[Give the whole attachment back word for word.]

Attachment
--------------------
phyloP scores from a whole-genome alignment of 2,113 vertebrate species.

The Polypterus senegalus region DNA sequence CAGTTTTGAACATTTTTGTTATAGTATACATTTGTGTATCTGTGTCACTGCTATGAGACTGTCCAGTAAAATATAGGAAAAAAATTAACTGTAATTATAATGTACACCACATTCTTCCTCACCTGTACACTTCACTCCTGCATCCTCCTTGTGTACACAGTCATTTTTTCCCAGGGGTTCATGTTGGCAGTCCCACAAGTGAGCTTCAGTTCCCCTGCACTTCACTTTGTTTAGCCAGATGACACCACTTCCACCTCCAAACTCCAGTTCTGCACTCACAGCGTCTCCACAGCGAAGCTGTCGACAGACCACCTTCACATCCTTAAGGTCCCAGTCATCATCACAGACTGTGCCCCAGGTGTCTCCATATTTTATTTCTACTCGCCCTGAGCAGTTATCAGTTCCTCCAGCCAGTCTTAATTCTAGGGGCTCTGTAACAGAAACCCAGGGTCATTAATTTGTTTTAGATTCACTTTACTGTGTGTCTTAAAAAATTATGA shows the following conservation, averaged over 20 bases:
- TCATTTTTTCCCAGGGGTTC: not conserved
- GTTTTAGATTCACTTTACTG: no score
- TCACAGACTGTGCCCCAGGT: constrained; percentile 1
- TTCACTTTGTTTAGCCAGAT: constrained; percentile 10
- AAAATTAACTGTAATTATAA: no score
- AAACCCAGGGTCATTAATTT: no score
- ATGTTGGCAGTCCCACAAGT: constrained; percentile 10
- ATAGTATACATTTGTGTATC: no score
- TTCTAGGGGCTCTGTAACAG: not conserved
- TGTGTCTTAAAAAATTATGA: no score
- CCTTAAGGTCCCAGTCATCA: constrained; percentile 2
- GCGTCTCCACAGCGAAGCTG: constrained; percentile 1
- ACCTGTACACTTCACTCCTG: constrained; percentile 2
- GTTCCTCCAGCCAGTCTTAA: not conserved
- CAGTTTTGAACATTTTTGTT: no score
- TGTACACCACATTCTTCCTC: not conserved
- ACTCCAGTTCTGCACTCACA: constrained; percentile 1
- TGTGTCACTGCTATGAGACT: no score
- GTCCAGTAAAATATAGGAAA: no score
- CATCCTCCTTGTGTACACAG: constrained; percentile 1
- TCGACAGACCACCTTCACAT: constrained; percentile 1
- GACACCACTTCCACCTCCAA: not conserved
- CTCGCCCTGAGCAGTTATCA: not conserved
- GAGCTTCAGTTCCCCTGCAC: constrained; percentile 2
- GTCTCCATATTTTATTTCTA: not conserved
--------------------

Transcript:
phyloP scores from a whole-genome alignment of 2,113 vertebrate species.

The Polypterus senegalus region DNA sequence CAGTTTTGAACATTTTTGTTATAGTATACATTTGTGTATCTGTGTCACTGCTATGAGACTGTCCAGTAAAATATAGGAAAAAAATTAACTGTAATTATAATGTACACCACATTCTTCCTCACCTGTACACTTCACTCCTGCATCCTCCTTGTGTACACAGTCATTTTTTCCCAGGGGTTCATGTTGGCAGTCCCACAAGTGAGCTTCAGTTCCCCTGCACTTCACTTTGTTTAGCCAGATGACACCACTTCCACCTCCAAACTCCAGTTCTGCACTCACAGCGTCTCCACAGCGAAGCTGTCGACAGACCACCTTCACATCCTTAAGGTCCCAGTCATCATCACAGACTGTGCCCCAGGTGTCTCCATATTTTATTTCTACTCGCCCTGAGCAGTTATCAGTTCCTCCAGCCAGTCTTAATTCTAGGGGCTCTGTAACAGAAACCCAGGGTCATTAATTTGTTTTAGATTCACTTTACTGTGTGTCTTAAAAAATTATGA shows the following conservation, averaged over 20 bases:
- TCATTTTTTCCCAGGGGTTC: not conserved
- GTTTTAGATTCACTTTACTG: no score
- TCACAGACTGTGCCCCAGGT: constrained; percentile 1
- TTCACTTTGTTTAGCCAGAT: constrained; percentile 10
- AAAATTAACTGTAATTATAA: no score
- AAACCCAGGGTCATTAATTT: no score
- ATGTTGGCAGTCCCACAAGT: constrained; percentile 10
- ATAGTATACATTTGTGTATC: no score
- TTCTAGGGGCTCTGTAACAG: not conserved
- TGTGTCTTAAAAAATTATGA: no score
- CCTTAAGGTCCCAGTCATCA: constrained; percentile 2
- GCGTCTCCACAGCGAAGCTG: constrained; percentile 1
- ACCTGTACACTTCACTCCTG: constrained; percentile 2
- GTTCCTCCAGCCAGTCTTAA: not conserved
- CAGTTTTGAACATTTTTGTT: no score
- TGTACACCACATTCTTCCTC: not conserved
- ACTCCAGTTCTGCACTCACA: constrained; percentile 1
- TGTGTCACTGCTATGAGACT: no score
- GTCCAGTAAAATATAGGAAA: no score
- CATCCTCCTTGTGTACACAG: constrained; percentile 1
- TCGACAGACCACCTTCACAT: constrained; percentile 1
- GACACCACTTCCACCTCCAA: not conserved
- CTCGCCCTGAGCAGTTATCA: not conserved
- GAGCTTCAGTTCCCCTGCAC: constrained; percentile 2
- GTCTCCATATTTTATTTCTA: not conserved